Success Story


Back to Success Stories
<< Return to Current Success Stories

First Gen Students Share College Experience

Kelly MoranAt the University of St. Thomas, nearly 44 percent of incoming freshman can be considered first generation students. These are students whose parents have not attained their bachelor’s degree. This is slightly lower than the national average of nearly 50 percent of today’s college students considered first generation students. Of those students who are considered first generation, only 11.6 percent attend private four-year institutions, compared to the 22.1 percent non-first-generation students.

“By being a small campus, students are able to connect with faculty, staff and other students who share similar experiences,” said Dr. Ric Montelongo, director for student success. “We have the FirstGen group that provides a nice outlet to connect. I think everyone, whether first generation or not, understands that we have these students on our campus and wants to see them succeed.”

With first generation students in every field of study, UST seeks to help first-generation college students succeed in becoming college graduates by creating support networks that promote success and growth.

First Gen Resources at UST

The FirstGen group is one resource that UST first generation students can use to ease their transition into college. The group seeks to ease the transition from high school to college, clarify the college experience for students and families and provide a community where first generation students can share their experiences.

Other resources first generation students have access to are the student affairs office, to concentrate on student development and out-of-classroom experiences, and the tutorial services center to achieve success in their studies.

Kelly Moran, sophomore biology major, has learned about several other resources because of the upperclassmen she has met in the FirstGen group. When her first philosophy paper was assigned she learned about the tutoring center and, after visiting with them, earned an “A” on the paper. Moran plans on using all the resources available to achieve her dream of practicing sports medicine for a professional sports team.

“Use your time in high school as a stepping stone and practice round for college,” Moran said. “Establish good study habits and ask many questions to your professors and counselors. I know it can be daunting to reach out and ask for help, especially if you are used to doing things on your own, but they will benefit the most at the end.”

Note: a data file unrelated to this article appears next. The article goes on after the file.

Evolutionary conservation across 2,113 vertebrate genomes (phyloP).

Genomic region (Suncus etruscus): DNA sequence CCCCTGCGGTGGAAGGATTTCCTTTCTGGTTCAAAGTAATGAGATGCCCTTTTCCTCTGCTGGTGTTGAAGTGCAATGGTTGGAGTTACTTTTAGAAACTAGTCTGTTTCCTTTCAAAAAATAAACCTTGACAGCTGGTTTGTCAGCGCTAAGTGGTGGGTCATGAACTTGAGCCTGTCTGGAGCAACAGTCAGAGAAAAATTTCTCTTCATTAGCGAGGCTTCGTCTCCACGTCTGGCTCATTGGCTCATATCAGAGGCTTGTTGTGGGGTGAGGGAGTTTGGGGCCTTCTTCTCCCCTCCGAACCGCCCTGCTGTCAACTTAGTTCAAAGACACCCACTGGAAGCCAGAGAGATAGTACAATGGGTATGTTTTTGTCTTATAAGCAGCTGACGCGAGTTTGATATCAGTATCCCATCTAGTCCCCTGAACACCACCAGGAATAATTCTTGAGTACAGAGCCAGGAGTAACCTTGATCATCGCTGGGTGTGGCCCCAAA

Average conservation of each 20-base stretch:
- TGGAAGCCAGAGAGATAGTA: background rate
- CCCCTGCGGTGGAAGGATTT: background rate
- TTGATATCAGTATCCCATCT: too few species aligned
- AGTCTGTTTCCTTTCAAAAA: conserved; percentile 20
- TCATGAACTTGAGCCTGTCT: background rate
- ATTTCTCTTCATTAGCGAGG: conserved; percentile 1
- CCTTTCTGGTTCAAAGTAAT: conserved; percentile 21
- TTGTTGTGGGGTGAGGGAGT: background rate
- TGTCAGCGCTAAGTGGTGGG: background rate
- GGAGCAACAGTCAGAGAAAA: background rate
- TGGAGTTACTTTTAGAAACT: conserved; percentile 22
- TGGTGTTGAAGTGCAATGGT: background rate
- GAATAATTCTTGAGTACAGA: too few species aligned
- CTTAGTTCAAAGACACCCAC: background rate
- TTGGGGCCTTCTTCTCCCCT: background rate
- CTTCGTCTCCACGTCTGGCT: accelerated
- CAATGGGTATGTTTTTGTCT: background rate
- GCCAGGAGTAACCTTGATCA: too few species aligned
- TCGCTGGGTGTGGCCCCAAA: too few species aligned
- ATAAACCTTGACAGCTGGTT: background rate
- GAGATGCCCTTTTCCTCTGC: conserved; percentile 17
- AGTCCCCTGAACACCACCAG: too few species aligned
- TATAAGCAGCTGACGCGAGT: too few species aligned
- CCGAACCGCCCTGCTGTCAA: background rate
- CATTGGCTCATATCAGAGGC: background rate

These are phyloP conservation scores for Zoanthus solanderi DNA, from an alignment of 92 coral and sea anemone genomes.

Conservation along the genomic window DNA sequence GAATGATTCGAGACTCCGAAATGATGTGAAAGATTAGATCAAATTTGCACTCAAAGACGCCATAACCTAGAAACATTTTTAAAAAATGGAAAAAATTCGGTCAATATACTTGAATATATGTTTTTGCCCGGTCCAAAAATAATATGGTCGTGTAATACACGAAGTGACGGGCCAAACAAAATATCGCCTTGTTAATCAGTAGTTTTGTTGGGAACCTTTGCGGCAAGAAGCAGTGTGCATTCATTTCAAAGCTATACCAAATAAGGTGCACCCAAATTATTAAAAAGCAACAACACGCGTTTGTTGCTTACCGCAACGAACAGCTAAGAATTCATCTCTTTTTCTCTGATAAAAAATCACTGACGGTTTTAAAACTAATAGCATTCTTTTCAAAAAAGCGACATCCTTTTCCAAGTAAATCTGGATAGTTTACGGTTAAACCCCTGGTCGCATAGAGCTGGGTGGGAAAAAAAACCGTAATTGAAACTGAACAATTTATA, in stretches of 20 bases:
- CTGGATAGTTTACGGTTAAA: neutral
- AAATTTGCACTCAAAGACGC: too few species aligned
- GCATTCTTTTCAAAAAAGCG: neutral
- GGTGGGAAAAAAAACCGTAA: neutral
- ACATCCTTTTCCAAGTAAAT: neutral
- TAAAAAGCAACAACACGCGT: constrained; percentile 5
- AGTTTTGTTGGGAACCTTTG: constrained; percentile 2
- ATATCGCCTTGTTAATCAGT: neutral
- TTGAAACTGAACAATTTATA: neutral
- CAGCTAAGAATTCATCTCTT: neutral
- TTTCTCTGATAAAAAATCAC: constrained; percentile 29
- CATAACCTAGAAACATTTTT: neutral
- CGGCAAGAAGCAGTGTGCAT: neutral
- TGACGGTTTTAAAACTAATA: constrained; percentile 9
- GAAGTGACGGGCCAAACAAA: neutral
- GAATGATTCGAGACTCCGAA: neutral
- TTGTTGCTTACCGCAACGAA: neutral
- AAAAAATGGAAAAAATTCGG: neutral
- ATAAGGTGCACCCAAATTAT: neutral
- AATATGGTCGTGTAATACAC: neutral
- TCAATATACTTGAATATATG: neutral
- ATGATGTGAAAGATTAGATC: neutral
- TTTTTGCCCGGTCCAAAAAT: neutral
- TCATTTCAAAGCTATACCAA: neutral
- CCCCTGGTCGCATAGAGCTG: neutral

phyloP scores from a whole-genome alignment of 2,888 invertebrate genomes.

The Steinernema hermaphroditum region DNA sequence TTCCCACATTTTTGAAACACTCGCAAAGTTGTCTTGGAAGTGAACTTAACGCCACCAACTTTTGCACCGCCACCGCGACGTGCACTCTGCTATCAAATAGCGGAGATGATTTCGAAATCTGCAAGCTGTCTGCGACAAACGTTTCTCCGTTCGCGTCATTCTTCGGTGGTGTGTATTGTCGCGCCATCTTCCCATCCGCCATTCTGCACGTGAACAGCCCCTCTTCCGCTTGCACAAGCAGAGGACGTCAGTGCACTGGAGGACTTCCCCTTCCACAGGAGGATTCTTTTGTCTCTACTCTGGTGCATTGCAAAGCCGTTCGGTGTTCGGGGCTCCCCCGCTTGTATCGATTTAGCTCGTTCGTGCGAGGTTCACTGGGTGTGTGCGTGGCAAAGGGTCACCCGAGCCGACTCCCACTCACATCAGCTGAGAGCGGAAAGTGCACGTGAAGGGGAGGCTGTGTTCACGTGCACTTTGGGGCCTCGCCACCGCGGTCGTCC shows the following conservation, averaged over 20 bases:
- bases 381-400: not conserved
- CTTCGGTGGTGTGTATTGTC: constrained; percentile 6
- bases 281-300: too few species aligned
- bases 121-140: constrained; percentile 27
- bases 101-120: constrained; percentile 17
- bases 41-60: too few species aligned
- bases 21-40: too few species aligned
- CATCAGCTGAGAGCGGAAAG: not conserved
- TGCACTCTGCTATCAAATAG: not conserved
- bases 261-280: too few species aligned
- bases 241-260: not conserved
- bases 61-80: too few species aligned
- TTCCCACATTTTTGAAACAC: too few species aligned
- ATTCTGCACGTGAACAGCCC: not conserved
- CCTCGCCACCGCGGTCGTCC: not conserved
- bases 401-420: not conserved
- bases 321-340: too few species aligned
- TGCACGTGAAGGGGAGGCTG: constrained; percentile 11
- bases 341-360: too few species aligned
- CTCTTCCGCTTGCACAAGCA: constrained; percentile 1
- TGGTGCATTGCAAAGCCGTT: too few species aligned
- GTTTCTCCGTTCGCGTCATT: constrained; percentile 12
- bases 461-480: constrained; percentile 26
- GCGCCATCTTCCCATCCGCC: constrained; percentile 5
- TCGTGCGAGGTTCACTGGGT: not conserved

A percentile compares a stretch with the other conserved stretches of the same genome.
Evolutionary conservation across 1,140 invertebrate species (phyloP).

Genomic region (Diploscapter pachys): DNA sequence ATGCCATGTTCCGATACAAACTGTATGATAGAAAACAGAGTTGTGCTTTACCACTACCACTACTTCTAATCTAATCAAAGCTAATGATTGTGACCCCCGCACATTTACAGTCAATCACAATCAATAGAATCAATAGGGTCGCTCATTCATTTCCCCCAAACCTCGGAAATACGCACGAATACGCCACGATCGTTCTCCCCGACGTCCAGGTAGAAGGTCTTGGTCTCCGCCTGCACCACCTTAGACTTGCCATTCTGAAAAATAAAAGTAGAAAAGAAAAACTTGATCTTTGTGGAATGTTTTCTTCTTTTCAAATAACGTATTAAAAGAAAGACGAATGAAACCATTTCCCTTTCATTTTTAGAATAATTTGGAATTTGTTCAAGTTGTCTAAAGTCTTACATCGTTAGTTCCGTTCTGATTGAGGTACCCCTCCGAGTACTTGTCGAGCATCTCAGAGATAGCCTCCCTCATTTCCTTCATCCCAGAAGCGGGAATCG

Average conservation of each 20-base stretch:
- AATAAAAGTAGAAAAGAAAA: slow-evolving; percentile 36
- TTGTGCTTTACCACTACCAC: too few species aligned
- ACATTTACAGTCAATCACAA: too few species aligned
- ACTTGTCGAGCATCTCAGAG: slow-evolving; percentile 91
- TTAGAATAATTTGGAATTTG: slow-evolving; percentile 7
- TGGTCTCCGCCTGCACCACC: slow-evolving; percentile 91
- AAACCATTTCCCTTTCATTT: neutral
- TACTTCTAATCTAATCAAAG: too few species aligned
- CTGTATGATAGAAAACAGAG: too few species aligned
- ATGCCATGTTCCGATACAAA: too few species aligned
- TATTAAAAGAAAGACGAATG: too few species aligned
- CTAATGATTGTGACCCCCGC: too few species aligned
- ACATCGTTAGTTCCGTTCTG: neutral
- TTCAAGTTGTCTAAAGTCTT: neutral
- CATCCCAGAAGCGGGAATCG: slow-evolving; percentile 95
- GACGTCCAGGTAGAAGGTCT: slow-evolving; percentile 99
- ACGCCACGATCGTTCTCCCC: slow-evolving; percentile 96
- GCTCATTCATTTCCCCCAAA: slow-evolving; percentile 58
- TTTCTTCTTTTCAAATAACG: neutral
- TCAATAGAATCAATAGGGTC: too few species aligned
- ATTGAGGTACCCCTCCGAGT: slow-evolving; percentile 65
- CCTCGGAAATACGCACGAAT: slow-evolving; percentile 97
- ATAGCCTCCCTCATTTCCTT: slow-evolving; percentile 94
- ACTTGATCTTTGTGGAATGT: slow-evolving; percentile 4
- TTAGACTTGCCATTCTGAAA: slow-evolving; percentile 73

Balancing Family Life

Carlos RazuriOne of the major areas of focus in helping first generation students have a successful college experience is making sure they live a balanced life. With class, work, study and family obligations competing for time, it is important that the student, and also their family, understand the demands a college education requires each day. Through understanding priorities and obligations students can work with mentors and their family to devise a schedule that meets their needs. 

Carlos Razuri is in a slightly different situation. Technically the junior psychology major is not a first generation college student; his father earned a college degree in Peru. However, the college application process in the U.S. proved to be very different than that of Peru. Razuri says finding a balanced approach to life is what has made him successful so far.

 “My success has come through proper time management and communication,” Razuri said. “Talking with those involved in my life so that my work and the people around me all get the time they deserve. Sometimes you have to sacrifice fun for schoolwork, or tell your friends that you have to dedicate time to family and schoolwork.”

First Gen Community

Ruth ReaSuccess comes from a combination of hard work, teamwork, commitment and self-discipline. The FirstGen community is built on the tenant of teamwork and rewards those who are inquisitive. Students are encouraged to seek answers and ask questions on everything from scholarship opportunities to study habits and balancing, school work and family. By participating in a group students have access to others who have already overcome obstacles they may be facing and can help and encourage them on their journey.

Ruth Rea, a junior biology major, was glad to find that the students, professors and staff at UST are approachable and helpful. She thinks it is important to get involved and explore different types of activities and clubs, and that is easier to do when students know that, even though these new experiences can be overwhelming at times, people are willing to help.

“I did not discover this group until sophomore year, but it was still able to help me out,” Rea said. “I truly enjoy the comfort that each meeting brings. It is a nice feeling knowing that you can bring any concern or question to the group, and they will give you all the information possible.”

Open to all UST students and staff, the UST FirstGen Group meets every other Friday at 12:30 p.m. in the Ahern Room, Crooker Center, to connect, share successes and discuss issues facing first-generation college students.